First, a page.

CBSN

Blood-Stained Mideast 'Road Map'

Caption Hamas militants walk among the remains of a house destroyed when Israeli troops stormed the Shijaia neighborhood of Gaza city to blow up a house of suspected militants, Thursday, May 1, 2003. At least six Palestinians were killed and 12 were wounded, Palestinian hospital officials said.
AP
Israeli troops stormed a Hamas stronghold on Thursday, setting off the most intense gunbattle in the Gaza Strip in 2 1/2 years of fighting, just a day after mediators presented a Mideast peace plan. Twelve Palestinians were killed, including two children and a top bombmaker.

Palestinian officials and Israeli opposition leaders accused Prime Minister Ariel Sharon of using the raid to undercut the new Palestinian prime minister, Mahmoud Abbas, before he has a chance to fulfill a promise to disarm militias.

However, a Sharon adviser said Israel would not halt its anti-terror campaign and would not give Abbas, sworn in Wednesday, a grace period.

The Israeli incursion pitched more than 200 Palestinian gunmen with anti-tank missiles, grenades and homemade explosives against Israeli soldiers who fired machine guns and tank shells. Sixty-five Palestinians were wounded, including 15 critically.

The violence came just a day after international mediators presented a new peace plan, the so-called "road map" to Palestinian statehood within three years. The Palestinians have accepted the plan, while Israel has expressed major reservations.

The road map starts with a Palestinian crackdown on terror groups and an Israeli freeze on Jewish settlements in the West Bank and Gaza Strip, combined with a gradual Israeli pullout from the autonomous Palestinian zones its troops have reoccupied during 31 months of fighting.

In Madrid, Secretary of State Colin Powell urged both sides to take steps toward implementing the plan. "We need to see the end to terror — and actions on the Israeli side as well," Powell said at the start of a trip through Europe and the Middle East. Powell was expected to meet with Sharon and Abbas next week.

The Gaza City incursion came a day after Hamas carried out a suicide bombing in a Tel Aviv pub that killed a waitress and two musicians. However, Israeli military officials did not link the raid to the bombing, saying they were after three top Hamas fugitives in Gaza — brothers Yousef, Mahmoud and Ayman Abu Hein.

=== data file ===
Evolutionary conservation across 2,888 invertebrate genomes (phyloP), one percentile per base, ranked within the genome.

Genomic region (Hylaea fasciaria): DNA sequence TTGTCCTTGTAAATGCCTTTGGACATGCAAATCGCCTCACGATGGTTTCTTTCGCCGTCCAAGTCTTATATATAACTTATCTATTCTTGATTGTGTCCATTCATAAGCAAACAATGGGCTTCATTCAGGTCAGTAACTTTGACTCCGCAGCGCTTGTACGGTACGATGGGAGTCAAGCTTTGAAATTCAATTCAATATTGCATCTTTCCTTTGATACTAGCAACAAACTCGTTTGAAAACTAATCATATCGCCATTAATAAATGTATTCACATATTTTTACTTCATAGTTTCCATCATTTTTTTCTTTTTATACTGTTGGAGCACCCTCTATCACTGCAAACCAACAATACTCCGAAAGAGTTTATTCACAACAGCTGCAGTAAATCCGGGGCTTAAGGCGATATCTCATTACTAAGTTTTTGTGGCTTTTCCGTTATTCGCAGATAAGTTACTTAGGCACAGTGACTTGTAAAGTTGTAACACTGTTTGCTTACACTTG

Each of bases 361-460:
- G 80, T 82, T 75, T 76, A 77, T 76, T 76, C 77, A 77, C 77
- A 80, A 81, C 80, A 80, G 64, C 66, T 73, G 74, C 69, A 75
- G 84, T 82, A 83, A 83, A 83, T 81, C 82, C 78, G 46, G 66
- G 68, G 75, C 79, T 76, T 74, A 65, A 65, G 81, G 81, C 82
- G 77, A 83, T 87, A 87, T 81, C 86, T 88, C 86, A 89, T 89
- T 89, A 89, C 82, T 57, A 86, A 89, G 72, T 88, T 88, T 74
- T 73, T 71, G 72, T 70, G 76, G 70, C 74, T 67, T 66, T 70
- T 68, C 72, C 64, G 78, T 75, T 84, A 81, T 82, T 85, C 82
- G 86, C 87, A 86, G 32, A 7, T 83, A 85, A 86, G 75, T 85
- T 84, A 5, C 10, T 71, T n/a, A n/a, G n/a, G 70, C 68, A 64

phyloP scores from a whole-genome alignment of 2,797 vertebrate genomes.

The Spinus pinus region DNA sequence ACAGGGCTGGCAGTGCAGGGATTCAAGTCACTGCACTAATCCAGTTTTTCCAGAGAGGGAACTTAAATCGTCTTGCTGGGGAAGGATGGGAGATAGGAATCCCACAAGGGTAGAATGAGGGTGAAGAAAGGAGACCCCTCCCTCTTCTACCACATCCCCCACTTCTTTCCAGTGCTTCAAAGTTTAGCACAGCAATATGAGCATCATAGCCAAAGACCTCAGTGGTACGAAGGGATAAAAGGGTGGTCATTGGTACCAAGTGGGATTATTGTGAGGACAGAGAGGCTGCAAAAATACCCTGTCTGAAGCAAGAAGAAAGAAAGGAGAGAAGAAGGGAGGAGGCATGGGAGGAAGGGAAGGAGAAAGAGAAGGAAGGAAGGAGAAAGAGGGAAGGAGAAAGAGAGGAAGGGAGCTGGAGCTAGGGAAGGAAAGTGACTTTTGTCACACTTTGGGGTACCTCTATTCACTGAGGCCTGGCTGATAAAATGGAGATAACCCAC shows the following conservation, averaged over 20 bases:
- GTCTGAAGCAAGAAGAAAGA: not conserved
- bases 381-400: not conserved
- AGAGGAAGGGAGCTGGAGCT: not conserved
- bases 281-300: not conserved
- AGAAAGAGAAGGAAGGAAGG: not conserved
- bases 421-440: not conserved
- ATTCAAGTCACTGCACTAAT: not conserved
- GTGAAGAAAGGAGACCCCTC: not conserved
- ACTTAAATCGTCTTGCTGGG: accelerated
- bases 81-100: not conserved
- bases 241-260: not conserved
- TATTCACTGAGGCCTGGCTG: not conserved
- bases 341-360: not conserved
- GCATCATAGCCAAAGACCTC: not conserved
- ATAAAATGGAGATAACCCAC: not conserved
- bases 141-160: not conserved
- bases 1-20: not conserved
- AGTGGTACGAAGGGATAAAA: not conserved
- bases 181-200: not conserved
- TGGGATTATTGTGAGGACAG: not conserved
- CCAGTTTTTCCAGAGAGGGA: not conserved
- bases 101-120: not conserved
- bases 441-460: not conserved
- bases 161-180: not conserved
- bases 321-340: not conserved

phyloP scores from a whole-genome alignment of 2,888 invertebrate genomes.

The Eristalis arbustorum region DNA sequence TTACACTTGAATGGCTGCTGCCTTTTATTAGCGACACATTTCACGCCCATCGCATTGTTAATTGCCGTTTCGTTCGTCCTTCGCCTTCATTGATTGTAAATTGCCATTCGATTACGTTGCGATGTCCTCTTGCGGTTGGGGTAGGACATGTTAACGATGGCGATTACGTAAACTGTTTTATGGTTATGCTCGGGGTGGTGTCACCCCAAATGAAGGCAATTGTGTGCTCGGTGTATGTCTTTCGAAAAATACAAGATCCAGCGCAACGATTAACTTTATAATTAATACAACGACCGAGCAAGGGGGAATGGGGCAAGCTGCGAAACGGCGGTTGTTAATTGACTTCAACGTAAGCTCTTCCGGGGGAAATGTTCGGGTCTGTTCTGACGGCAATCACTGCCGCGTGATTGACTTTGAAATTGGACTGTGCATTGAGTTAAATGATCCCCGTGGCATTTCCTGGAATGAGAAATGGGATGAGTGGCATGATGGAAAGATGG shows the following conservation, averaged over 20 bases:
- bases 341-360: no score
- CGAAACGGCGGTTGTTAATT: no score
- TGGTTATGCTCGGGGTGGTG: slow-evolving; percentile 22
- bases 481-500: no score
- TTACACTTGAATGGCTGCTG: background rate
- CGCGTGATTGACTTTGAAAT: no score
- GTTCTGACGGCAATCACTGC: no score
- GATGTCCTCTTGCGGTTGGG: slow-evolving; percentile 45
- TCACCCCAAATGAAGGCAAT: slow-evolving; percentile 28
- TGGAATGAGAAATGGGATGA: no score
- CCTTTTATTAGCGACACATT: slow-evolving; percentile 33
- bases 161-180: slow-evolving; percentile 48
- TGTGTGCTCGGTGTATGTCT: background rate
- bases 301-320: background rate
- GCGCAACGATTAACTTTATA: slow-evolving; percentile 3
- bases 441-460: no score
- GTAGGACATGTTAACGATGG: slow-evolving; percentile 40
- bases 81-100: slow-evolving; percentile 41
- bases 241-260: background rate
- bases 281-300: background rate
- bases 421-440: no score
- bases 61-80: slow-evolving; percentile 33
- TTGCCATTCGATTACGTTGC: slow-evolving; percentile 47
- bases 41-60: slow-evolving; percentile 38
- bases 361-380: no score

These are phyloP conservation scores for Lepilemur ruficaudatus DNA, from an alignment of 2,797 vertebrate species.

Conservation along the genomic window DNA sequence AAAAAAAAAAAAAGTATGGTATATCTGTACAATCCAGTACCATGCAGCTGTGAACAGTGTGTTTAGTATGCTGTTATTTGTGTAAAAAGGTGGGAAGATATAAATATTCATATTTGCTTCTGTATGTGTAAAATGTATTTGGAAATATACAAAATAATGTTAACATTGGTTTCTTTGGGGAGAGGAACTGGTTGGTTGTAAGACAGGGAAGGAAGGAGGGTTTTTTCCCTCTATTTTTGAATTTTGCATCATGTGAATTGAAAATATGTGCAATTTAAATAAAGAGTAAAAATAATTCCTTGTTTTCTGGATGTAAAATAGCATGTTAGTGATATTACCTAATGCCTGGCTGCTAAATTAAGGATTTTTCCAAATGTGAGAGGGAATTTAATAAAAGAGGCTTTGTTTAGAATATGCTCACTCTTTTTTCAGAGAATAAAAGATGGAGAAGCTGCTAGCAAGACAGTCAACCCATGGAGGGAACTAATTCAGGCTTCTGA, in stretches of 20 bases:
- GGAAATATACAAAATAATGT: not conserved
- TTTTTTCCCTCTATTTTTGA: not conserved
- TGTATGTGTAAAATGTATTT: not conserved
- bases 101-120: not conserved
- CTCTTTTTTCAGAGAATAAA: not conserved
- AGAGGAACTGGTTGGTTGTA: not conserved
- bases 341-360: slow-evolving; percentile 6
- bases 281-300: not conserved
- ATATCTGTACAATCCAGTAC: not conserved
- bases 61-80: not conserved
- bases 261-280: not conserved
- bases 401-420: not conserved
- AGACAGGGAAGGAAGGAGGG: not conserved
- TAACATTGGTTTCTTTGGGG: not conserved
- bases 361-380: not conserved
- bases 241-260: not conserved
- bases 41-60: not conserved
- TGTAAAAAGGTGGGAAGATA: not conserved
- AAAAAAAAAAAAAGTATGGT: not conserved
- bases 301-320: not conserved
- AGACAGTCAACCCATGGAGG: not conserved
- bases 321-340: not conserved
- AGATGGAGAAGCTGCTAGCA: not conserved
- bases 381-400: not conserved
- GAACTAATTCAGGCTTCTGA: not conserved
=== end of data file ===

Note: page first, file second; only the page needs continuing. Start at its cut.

At about 2 a.m. Thursday, tanks and jeeps drove into Gaza City's Shijaiyah neighborhood. Troops surrounded a four-story apartment building that was home to 60 members of the Abu Hein family.

Dr. Fadel Abu Hein, a prominent child psychologist and a brother of the wanted men, said the apartment building came under intense fire.

"We are sitting in full darkness. Children are screaming. We are trying to calm them down, but bullets are coming from all directions," he said.

The Israeli commander of the operation, Brig. Gen. Gadi Shami, said the three wanted men tried to keep their relatives in the building as a buffer, and that soldiers broke in to rescue the civilians.

However, members of the Abu Hein clan said soldiers used several civilians, including women, as human shields in their search of the building.

Once only the three fugitives were left in the building, troops blew it up. Doctors said the three brothers were already dead by the time of the explosion, noting their bodies were riddled with bullets. Yousef Abu Hein was a top Hamas bombmaker who was imprisoned both by Israel and the Palestinian Authority.

The blast was so powerful that more than a dozen adjacent homes were damaged, some severely.

In addition to the Abu Hein brothers, five other gunmen were killed. The other dead were two adult civilians, including a mentally handicapped man, and two boys, ages 2 and 13.

The 2-year-old, Amer Ayad, was hit by a bullet to the head while he was near a window in his home, said his father, Ahmed Ayad. "Is this the new peace President Bush promised?" Ayad said. "They wrote the answer using the blood of my son."